martes, 10 de junio de 2014

Madrid Teacher: Cooking shows

In this week's Madrid Teacher series we are dealing with cooking shows on TV. Four Madrid Teachers, Thomas (USA), Louise (Australia), Vicky (Scotland), Sophia (England), are having a discussion about whether they like cooking shows or not, and what their favourite cooking shows are. Their conversation gives us a great opportunity to revise some key features of spoken English.

Watch the video through to get the main ideas of what they teachers are saying.
Watch the video again. This time pay attention to the following:
  • Asking for clarification: What do you mean by that?
  • Using really for emphasis.
  • Showing surprise: Oh my lord!; Really?
  • Showing agreement: Yeah I agree; Oh yeah; Yeah, exactly; It’s true.
  • Showing understanding: Oh, I see.
  • Using vague language: and things; or something like that; kind of
  • Using fillers to gain thinking time: Wel; erm
  • Hedging: Softening our ideas so as not to sound categorical or because we're not sure of the information we are giving: [I] think
  • Using so as a linking word
  • Using like as a linking worl
  • False starts: There are, there are
  • Reacting to what the speaker is saying: That’s, that’s interesting.
  • Using I mean to make yourself clear.
  • Using actually to introduce some surprising information.
Finally get together with a friend or relative and discuss the topic of cooking shows. Try and use some of the features of spoken English when you talk.

Thomas: What is your favorite cooking show?
Louise: None? Ha ha ha.
All: Ha ha ha.
Thomas: What? What do you mean by that?
Louise: I really hate cooking shows.
Thomas: Oh my lord!
Louise: I just find them so boring. I think TV executives have to come up with a more interesting way to entertain us.
Thomas: There’s nothing more interesting than food.
Louise: Really?
Thomas: No I’m teasing but…
Vicky: Ha ha ha. Eating food, not watching food being made though.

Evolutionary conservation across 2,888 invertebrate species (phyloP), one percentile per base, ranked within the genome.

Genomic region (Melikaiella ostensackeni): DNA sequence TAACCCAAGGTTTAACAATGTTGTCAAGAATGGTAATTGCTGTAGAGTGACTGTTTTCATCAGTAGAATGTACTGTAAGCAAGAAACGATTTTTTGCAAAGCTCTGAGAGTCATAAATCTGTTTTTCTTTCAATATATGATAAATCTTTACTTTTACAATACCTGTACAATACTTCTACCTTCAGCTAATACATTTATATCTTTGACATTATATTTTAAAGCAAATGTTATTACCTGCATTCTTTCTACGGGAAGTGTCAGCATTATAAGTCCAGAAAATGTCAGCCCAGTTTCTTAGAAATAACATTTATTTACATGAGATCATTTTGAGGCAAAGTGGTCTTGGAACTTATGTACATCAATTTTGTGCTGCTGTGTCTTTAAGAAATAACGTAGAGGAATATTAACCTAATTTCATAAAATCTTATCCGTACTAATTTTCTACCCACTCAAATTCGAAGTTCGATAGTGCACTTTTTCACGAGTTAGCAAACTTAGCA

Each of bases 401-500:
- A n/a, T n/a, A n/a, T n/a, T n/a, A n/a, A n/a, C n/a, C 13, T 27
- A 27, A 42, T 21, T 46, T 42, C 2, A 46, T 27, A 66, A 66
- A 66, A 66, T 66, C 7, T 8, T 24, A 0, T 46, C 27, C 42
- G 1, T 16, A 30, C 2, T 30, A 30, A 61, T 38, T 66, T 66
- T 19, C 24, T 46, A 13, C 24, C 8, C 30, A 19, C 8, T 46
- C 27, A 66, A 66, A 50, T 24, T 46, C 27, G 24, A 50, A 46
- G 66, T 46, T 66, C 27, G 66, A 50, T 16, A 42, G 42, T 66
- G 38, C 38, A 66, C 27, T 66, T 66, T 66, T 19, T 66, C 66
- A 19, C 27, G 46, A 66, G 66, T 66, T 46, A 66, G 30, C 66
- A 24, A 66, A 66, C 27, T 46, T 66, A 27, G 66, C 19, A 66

Joyce: [Essential for survival!]
Louise: Eating food… yeah. Yeah I agree.
Thomas: Oh, I see. So in that way it can be a bit, er, torturous. But I find them so engrossing.
Louise: Really?
Thomas: Oh yeah! Some, like Iron Chef, the competitions and things, when they, watching
these guys cook with the knives…
Vicky: Oh…
Thomas: That’s one way of, that’s… Well, what other cooking shows… Does anybody like cooking shows? Am I alone here?
Sofia: I, I, I, I like them. There’s one that comes on on the BBC with… [I] think his name’s James Martin or something like that. And he actually has people come in and talk about the food they like, and so they have a discussion and then you watch him cook things but, they’re talking about things in general so it’s not just a cooking show but it’s nice entertainment as well.
Thomas: OK.
Sophia: So I like that, and… Gordon Ramsey, do you all know him?
Thomas: Oh, of course. Hell’s Kitchen, or something?
Vicky: Yeah, Gordon Ramsey’s.. yeah he’s quite entertaining, I suppose. But that’s his horrible character that’s entertaining to the public, it’s not…
Louise: Yeah, it’s not his skill as a cook.
Vicky: …the process. Yeah, exactly.
Louise: Yeah.
Thomas: That’s what the media has marketed, and, and turned into his celebrity, er, appeal, but…
Vicky: Mr. Nasty, ha ha.
Louise: Yeah.
Thomas: There are, there are other chefs where it is about the cooking. There’s one in the States where, erm, this guy, it’s called The Take Home Chef, and he kind of assaults people in a way in the, er, market and says, “how about we pay for all the food, go to your house with you, and cook something together?” And then the crew actually follows the person food shopping for their family into their home, and this guy does a, stages a cooking show in a different home each time.
Vicky: Oh OK, that sounds…
Sophia: That’s, that’s interesting.
Thomas: I mean it’s cool because, what’s cool about that is that you see how to cook, erm, with what you have around the house, and, like what ingredients to get in the market. Where, as opposed to these other ones where it’s like, “well we have this saffron that you can only get at midnight in Andalucía.” People in LA are like, “well…OK. Can I use… garlic, salt?”
Vicky: [Yeah, ha ha. At this market.] I think that’s one of the things I find frustrating, actually. When you watch a cooking show, everything’s so… clean, organized, perfectly prepared. Which is obviously your ideal kitchen, but I live with seven other people and it’s never like that. Ha ha ha, you know?
Louise: Yeah, you never have everything pre-chopped that you can just throw into the saucepan, it’s always…
Vicky: No. Exactly.
Sophia: But if it wasn’t like that, imagine how disorganized the show would be. “Oh, does anyone have an onion? Oh well go to the neighbour and get an onion from the neighbour.” Ha ha ha. It has to be like that, it’s TV.
Vicky: Ha ha ha. It’s true.
Thomas: Maybe that would be another direction that they could, er, take them in.
Sophia: Yeah. Real, real-life kitchens.